Sky’s golden run may be com­ing to an end

Marlborough Express - - COMMENT&OPINION - KARL DU FRESNE


I’m feel­ing very on-trend at the mo­ment, to use a fash­ion­able ex­pres­sion. I re­cently watched se­ries one of the TV drama Twin Peaks for the first time. It orig­i­nally screened on Amer­i­can tele­vi­sion in 1990.

OK, so it took me a while to get around to see­ing it. Ge­of­frey Palmer was prime min­is­ter when it was made and Mikhail Gor­bachev was in charge of the Soviet Union. But hey, you can’t rush into these things.

I now feel I’ve elim­i­nated an em­bar­rass­ing deficit in my cul­tural ed­u­ca­tion, be­cause Twin Peaks is one of those pro­grammes that ev­ery­one who pro­fesses to be even vaguely hip has seen so many times that they can mouth the script in sync with the ac­tors.

It’s com­monly de­scribed as a cult se­ries, which is usu­ally a po­lite way of say­ing that a hand­ful of arty crit­ics raved about it, but it was a com­mer­cial flop. Ac­tu­ally, se­ries one was a rat­ings suc­cess. It was only when the pro­duc­ers tried to stretch an al­ready thin plot into a sec­ond se­ries that it failed.

Twin Peaks is os­ten­si­bly a mur­der mys­tery, but to use that de­scrip­tion is like say­ing Moby Dick is a story about a fish­ing trip. The pro­gramme’s ap­peal hinges not on its plot, but on de­li­ciously quirky char­ac­ters and sur­real sit­u­a­tions.

For the 50-minute run­ning time of each episode, you ba­si­cally en­ter an al­ter­na­tive uni­verse – the fic­tional log­ging town of Twin Peaks in Wash­ing­ton State – where al­most ev­ery­one is se­ri­ously weird and noth­ing makes much sense.

Alas for the pro­duc­ers, quirky char­ac­ters and sur­real sit­u­a­tions can get you only so far. By se­ries two, the weak­nesses in the me­an­der­ing story line were be­com­ing all too ob­vi­ous. I gave it away af­ter just two episodes.

Why am I writ­ing about Twin Peaks? Sim­ply be­cause of the fact I was able to watch it on de­mand, stream­ing it on my ‘‘smart’’ TV nearly three decades af­ter it was first screened, il­lus­trates the rev­o­lu­tion­ary changes in our TV view­ing pat­terns.

His­tor­i­cally, tele­vi­sion view­ing in New Zealand can be roughly di­vided into three phases.

For the first 15 years, from 1960-1975, we watched one sta­te­owned chan­nel. Tele­vi­sion then was a great so­cial uni­fier, be­cause ev­ery­one watched the same pro­grammes – Pey­ton Place, Bo­nanza, Corona­tion Street, The Dick Van Dyke Show, Stu­dio One, Star Trek – and talked about them the next day.

Even when a sec­ond chan­nel was in­tro­duced, it was still sta­te­owned. There was more choice, but the diet re­mained essen­tially the same.

It wasn’t un­til broad­cast­ing was dereg­u­lated by the Labour Gov­ern­ment in 1989 that a pri­vate com­peti­tor, TV3, en­tered the mar­ket. But the real game-changer was the ar­rival of pay tele­vi­sion, with the launch of Sky TV in 1990.

Sky TV was a per­fect ex­am­ple of what is now known as a dis­rupter, us­ing tech­nol­ogy and a new busi­ness model to lure view­ers away from the tra­di­tional free-to- air chan­nels.

Its ar­rival sig­nalled the end of tele­vi­sion as an agent of so­cial co­he­sion, be­cause view­ers were now pre­sented with a wide range of view­ing op­tions. The days when vir­tu­ally the en­tire pop­u­la­tion watched the same pro­gramme were gone.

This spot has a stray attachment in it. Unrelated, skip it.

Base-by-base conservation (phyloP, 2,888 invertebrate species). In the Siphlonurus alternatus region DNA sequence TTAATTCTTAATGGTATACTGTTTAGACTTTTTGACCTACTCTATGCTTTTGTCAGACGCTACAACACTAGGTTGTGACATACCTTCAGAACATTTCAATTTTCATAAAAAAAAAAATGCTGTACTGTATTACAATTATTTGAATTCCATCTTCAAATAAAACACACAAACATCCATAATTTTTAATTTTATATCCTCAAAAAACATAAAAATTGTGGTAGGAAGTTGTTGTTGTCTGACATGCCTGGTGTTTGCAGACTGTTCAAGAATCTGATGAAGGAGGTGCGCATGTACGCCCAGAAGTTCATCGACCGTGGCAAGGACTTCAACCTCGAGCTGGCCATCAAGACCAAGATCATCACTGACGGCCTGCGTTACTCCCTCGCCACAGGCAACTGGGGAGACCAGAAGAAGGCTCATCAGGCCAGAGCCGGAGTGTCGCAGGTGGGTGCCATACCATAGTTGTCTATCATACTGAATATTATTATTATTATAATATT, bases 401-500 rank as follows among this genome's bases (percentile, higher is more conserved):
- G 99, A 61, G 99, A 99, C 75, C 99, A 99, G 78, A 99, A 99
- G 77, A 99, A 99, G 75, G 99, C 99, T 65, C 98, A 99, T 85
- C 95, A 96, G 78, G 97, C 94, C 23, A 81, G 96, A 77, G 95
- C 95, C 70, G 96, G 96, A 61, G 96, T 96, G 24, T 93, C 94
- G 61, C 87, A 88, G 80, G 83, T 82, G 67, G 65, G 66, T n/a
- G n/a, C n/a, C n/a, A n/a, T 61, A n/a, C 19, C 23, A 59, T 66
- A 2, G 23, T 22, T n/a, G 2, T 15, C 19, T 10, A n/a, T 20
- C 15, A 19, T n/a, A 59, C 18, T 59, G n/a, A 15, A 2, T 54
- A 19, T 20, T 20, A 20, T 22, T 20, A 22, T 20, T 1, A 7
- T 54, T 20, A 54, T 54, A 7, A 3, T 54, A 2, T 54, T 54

Cru­cial to Sky’s strat­egy was the ac­qui­si­tion of mo­nop­oly rights to screen ma­jor sport­ing events – a li­cence to print money in a sports­mad coun­try.

In this, Sky was spec­tac­u­larly suc­cess­ful, en­abling it to be­come a dom­i­nant player in tele­vi­sion – de­spite the com­pany mak­ing vir­tu­ally no con­tri­bu­tion to the pro­duc­tion of do­mes­tic pro­grammes other than live sport.

Sky’s con­trol of sport sig­nalled the death of the egal­i­tar­ian ethos by which all New Zealan­ders could share in the tri­umphs and dis­ap­point­ments of the coun­try’s ma­jor teams.

There were now two New Zealands – the one that paid to watch the All Blacks or the Black Caps on Sky, and the rest. Peo­ple with­out Sky no longer feel the same en­gage­ment with na­tional teams be­cause they don’t get to see them play. I could trip over Sam Cane or Ryan Crotty in the street to­mor­row and not recog­nise them.

But per­haps Sky’s golden run is com­ing to an end, be­cause an even more po­tent dis­rupter has en­tered the mar­ket. I watched Twin Peaks on Light­box and im­me­di­ately be­fore that I en­joyed Fargo – the TV se­ries, not the movie – on Net­flix.

I can stream tele­vi­sion pro­grammes us­ing these ser­vices at what­ever time of day I like and there are no com­mer­cial in­ter­rup­tions. Stream­ing el­e­vates free­dom of choice to a whole new level, and sud­denly Sky TV is look­ing very much like yes­ter­day’s tech­nol­ogy. How very sad.

Sky still con­trols ma­jor sport, of course, and showed its ar­ro­gance and greed on Satur­day night by broad­cast­ing a com­mer­cial when we should have heard the Bri­tish na­tional an­them be­fore the Eden Park rugby test.

I will dance on Sky’s grave, metaphor­i­cally speak­ing, if and when it loses its stran­gle­hold. It would be poetic jus­tice if it was brought down by the same process of tech­no­log­i­cal dis­rup­tion that en­abled it to thrive in the first place.


The post­war English house­wife was as likely to cook with gar­lic as she was with ar­senic.


From 1960 to the 1990s New Zealand’s TV diet was re­stricted to one, and then two, state-owned chan­nels.

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